Dec. 4, 2007 -- Feeling the stress of Christmas shopping yet? Made your list and checked it twice?
Despite predictions of a downturn in the economy, Americans are expected to spend about $475 billion on Christmas this year, and be half way to next Christmas before they've paid it off. For example, take Minnesota's mammoth Mall of America. Millions are expected to visit this shopping mecca during the holidays, all searching for the perfect gift.
But one man who won't be hitting the malls is Bill Talen. He's on a mission to put an end to what he says are the excesses of Christmas consumerism.
Talen is part activist, part performance artist, but this time of year, he takes on the full-time persona of his alter-ego: the Rev. Billy -- leader of the fictional Church of Stop Shopping. For the last 10 years, he's spent his holidays railing against the evils of consumerism. Despite his contrarian views, he insists he is not the Grinch.
"I think the commercial Christmas has become the Grinch," Talen said. "Polls indicate that most Americans now think of Christmas with dread rather than happy anticipation, and that is sad."
In a new movie provocatively titled "What Would Jesus Buy?" Talen, his wife, Savitra D, and the members of the Stop Shopping Choir travel cross-country to lead shoppers out of the "evils" of the mall and into the promised land of decreased consumerism.
"We decided to go out there for a month and just go into those traffic jams and preach to people," Talen said. "We call that traffic jamming, amen."
Talen's message and his acolytes are not exactly welcome everywhere credit cards are accepted. In the documentary, Talen gets kicked out of a Starbucks, performs an "exorcism" at Wal-Mart headquarters in Arkansas and gets arrested at a Disney store in Times Square. Talen estimates that his antics have gotten him arrested 40 to 50 times.
The film's producer, Morgan Spurlock -- who also produced (and ate his way through) the 2004 Oscar nominated film "Supersize Me" -- said Talen uses humor to make people think twice about their holiday shopping. "He uses the character of Rev. Billy to make us laugh and make us look at really important things," Spurlock said, adding that "if you can make somebody laugh, you can make somebody listen."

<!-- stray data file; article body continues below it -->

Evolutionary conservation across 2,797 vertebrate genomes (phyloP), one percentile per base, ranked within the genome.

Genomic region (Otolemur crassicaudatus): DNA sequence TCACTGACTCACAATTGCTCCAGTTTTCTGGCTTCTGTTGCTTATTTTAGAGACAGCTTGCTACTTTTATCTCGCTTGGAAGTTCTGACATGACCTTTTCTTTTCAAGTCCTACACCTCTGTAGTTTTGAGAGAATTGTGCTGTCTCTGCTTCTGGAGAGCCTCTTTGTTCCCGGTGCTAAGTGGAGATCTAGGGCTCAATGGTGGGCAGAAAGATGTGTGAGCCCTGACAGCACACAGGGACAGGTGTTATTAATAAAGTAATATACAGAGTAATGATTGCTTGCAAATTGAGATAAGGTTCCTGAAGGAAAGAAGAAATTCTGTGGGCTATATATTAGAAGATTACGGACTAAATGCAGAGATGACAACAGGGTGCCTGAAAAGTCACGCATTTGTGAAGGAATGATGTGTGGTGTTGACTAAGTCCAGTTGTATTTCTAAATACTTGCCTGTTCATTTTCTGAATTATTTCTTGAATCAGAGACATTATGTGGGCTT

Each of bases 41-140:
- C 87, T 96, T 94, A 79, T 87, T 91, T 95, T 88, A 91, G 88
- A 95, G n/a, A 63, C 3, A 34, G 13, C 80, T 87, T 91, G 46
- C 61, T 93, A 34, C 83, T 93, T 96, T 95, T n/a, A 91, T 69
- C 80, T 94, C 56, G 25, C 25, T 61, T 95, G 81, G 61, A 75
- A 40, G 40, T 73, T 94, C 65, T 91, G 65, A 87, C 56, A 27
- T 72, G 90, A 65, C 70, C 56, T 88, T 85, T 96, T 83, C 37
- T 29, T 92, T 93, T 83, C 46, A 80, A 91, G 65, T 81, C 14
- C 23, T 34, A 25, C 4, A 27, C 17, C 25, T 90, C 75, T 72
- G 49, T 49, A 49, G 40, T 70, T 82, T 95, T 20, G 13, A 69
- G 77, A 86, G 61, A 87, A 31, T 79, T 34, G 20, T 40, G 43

Talen is not a real preacher, and the members of his "choir" are volunteers with full-time day jobs. Talen said he created Rev. Billy and his colorful vocabulary when Times Square, his neighborhood at the time, was transformed from a seedy dive to a corporate wonderland. Times Square was always the "stonehenge" of product logos, he said. But the transformation a decade ago marked the beginning of what he describes rather dramatically as a type of apocalypse.
"The shop-apocalypse is when you run your life through products," Talen said. "It is when the voice in your ear is not your loved one, it is not your neighbor, it is product advertising to you to buy it."
Talen doesn't judge people for being wrapped up in consumerism. "We are all sinners in this church," he said, but believes it to be a "sickness" in society. "We are pummeled by advertisers right now; we are more consumers now than we are citizens," Talen said.
Taking corporate America to task doesn't make it easy to get your message out. Spurlock ran into trouble finding a distributor for the film.
"Distributors got scared because the movie talks about Disney, the movie talks about Wal-Mart," Spurlock said, adding that "Wal-Mart is 50 percent of the DVD market in the United States today."
Spurlock eventually raised money himself to distribute the movie and get it into theaters. Still, Spurlock said they're not trying to make people feel guilty about their Christmas shopping either.
"I mean, I think a lot of people feel…immense pressure," Spurlock said. "They're overwhelmed by the holidays…You know, 'I gotta find the perfect gift,' 'What do I get Mom,' 'Oh my gosh, my kids -- how am I gonna make them happy? They need so much stuff, they want so many things, what am I gonna do?'"
Ultimately, their message is not so much to stop shopping as it is to shop consciously, and locally. Talen admits that people do have to shop and want to give gifts. He said he just hopes that consumers will consider shopping at "mom and pop" stores, farmers' markets, on Craigslist, or maybe even making the gifts they give. Or something even simpler.
"We might have the very best gift that we could give a loved one just inside of ourselves," said Talen. "It might be a song, it might be time that we commit to spending with a loved one, especially a child."
So, thinking about the title of the movie, we asked Talen what he thinks Jesus would buy?
"We think he would -- if he were confronted by what we're confronted with, Christmas 2007 -- we think he would buy less and he would give more. Amen."